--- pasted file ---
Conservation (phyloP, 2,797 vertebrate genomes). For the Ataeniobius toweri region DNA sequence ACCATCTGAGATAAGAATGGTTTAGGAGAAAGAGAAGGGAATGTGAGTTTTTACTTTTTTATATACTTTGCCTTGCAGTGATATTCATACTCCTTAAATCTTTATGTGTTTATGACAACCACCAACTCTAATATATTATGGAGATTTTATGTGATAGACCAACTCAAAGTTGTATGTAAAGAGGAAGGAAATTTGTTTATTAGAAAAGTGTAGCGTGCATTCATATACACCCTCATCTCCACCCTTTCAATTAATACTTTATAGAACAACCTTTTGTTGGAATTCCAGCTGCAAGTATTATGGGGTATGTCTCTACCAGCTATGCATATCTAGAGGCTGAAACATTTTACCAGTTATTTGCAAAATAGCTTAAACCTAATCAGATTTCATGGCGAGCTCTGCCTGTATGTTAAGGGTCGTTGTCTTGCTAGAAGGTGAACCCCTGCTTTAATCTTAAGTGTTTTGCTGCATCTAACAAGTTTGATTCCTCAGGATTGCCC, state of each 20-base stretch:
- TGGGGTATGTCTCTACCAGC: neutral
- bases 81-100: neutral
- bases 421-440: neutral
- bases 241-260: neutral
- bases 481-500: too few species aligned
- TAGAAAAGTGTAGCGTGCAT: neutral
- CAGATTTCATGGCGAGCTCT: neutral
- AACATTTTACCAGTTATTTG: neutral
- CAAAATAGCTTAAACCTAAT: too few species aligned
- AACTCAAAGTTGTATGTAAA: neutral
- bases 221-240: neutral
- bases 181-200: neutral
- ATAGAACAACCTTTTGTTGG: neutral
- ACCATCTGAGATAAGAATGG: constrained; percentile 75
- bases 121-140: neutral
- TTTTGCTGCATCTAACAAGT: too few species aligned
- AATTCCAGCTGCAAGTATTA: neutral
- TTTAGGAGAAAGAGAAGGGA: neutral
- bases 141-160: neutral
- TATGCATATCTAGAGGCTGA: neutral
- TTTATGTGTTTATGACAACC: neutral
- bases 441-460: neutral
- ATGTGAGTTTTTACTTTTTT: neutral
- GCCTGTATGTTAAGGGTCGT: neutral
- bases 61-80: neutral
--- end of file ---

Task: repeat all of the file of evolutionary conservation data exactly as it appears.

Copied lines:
Conservation (phyloP, 2,797 vertebrate genomes). For the Ataeniobius toweri region DNA sequence ACCATCTGAGATAAGAATGGTTTAGGAGAAAGAGAAGGGAATGTGAGTTTTTACTTTTTTATATACTTTGCCTTGCAGTGATATTCATACTCCTTAAATCTTTATGTGTTTATGACAACCACCAACTCTAATATATTATGGAGATTTTATGTGATAGACCAACTCAAAGTTGTATGTAAAGAGGAAGGAAATTTGTTTATTAGAAAAGTGTAGCGTGCATTCATATACACCCTCATCTCCACCCTTTCAATTAATACTTTATAGAACAACCTTTTGTTGGAATTCCAGCTGCAAGTATTATGGGGTATGTCTCTACCAGCTATGCATATCTAGAGGCTGAAACATTTTACCAGTTATTTGCAAAATAGCTTAAACCTAATCAGATTTCATGGCGAGCTCTGCCTGTATGTTAAGGGTCGTTGTCTTGCTAGAAGGTGAACCCCTGCTTTAATCTTAAGTGTTTTGCTGCATCTAACAAGTTTGATTCCTCAGGATTGCCC, state of each 20-base stretch:
- TGGGGTATGTCTCTACCAGC: neutral
- bases 81-100: neutral
- bases 421-440: neutral
- bases 241-260: neutral
- bases 481-500: too few species aligned
- TAGAAAAGTGTAGCGTGCAT: neutral
- CAGATTTCATGGCGAGCTCT: neutral
- AACATTTTACCAGTTATTTG: neutral
- CAAAATAGCTTAAACCTAAT: too few species aligned
- AACTCAAAGTTGTATGTAAA: neutral
- bases 221-240: neutral
- bases 181-200: neutral
- ATAGAACAACCTTTTGTTGG: neutral
- ACCATCTGAGATAAGAATGG: constrained; percentile 75
- bases 121-140: neutral
- TTTTGCTGCATCTAACAAGT: too few species aligned
- AATTCCAGCTGCAAGTATTA: neutral
- TTTAGGAGAAAGAGAAGGGA: neutral
- bases 141-160: neutral
- TATGCATATCTAGAGGCTGA: neutral
- TTTATGTGTTTATGACAACC: neutral
- bases 441-460: neutral
- ATGTGAGTTTTTACTTTTTT: neutral
- GCCTGTATGTTAAGGGTCGT: neutral
- bases 61-80: neutral